Vanity is the excessive belief in one's own abilities or attractiveness to others. Prior to the 14th century it did not have such narcissistic undertones, and merely meant futility. The related term vainglory is now often seen as an archaic synonym for vanity, but originally meant boasting in vain, i.e. unjustified boasting, although glory is now seen as having a predominantly positive meaning, the Latin term from which it derives, gloria, roughly means boasting, and was often used as a negative criticism.
Philosophically, vanity may be a broader form of egotism and pride. Friedrich Nietzsche wrote that "vanity is the fear of appearing original: it is thus a lack of pride, but not necessarily a lack of originality." One of Mason Cooley's aphorisms is "Vanity well fed is benevolent. Vanity hungry is spiteful.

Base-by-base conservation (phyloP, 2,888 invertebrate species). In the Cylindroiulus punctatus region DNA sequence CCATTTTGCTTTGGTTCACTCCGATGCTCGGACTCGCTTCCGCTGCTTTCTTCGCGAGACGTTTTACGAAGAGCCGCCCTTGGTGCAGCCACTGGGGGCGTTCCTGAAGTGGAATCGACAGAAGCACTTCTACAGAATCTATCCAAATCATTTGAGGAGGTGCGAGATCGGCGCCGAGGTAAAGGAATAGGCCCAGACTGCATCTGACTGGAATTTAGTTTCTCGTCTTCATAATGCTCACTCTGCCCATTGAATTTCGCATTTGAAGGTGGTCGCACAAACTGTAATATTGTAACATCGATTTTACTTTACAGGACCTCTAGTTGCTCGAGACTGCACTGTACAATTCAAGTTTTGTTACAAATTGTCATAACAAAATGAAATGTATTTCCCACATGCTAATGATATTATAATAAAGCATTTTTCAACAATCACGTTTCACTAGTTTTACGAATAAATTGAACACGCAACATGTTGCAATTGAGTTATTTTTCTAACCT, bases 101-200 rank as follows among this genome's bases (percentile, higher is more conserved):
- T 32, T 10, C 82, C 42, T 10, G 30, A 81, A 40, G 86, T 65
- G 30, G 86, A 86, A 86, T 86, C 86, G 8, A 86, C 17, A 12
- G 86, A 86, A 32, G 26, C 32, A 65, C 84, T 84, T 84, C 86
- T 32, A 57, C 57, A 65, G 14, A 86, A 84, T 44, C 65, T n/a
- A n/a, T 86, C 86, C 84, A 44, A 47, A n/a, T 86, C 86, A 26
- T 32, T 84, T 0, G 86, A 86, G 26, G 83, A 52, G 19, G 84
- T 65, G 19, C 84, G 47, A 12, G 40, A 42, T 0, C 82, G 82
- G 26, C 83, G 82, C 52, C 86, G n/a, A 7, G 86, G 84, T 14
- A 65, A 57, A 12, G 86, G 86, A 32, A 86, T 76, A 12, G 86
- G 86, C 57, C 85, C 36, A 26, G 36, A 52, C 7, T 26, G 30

During the Renaissance, vanity was invariably represented as a naked woman, sometimes seated or reclining on a couch. She attends to her hair with comb and mirror. The mirror is sometimes held by a demon or a putto. Symbols of vanity include jewels, gold coins, a purse, and the figure of death.
Some depictions of vanity include scrolls that read Omnia Vanitas ("All is Vanity"), a quotation from the Latin translation of the Book of Ecclesiastes. Although the term vanitas originally meant not obsession by one's appearance, but the ultimate fruitlessness of humankind's efforts in this world, the phrase summarizes the complete preoccupation of the subject of the picture.
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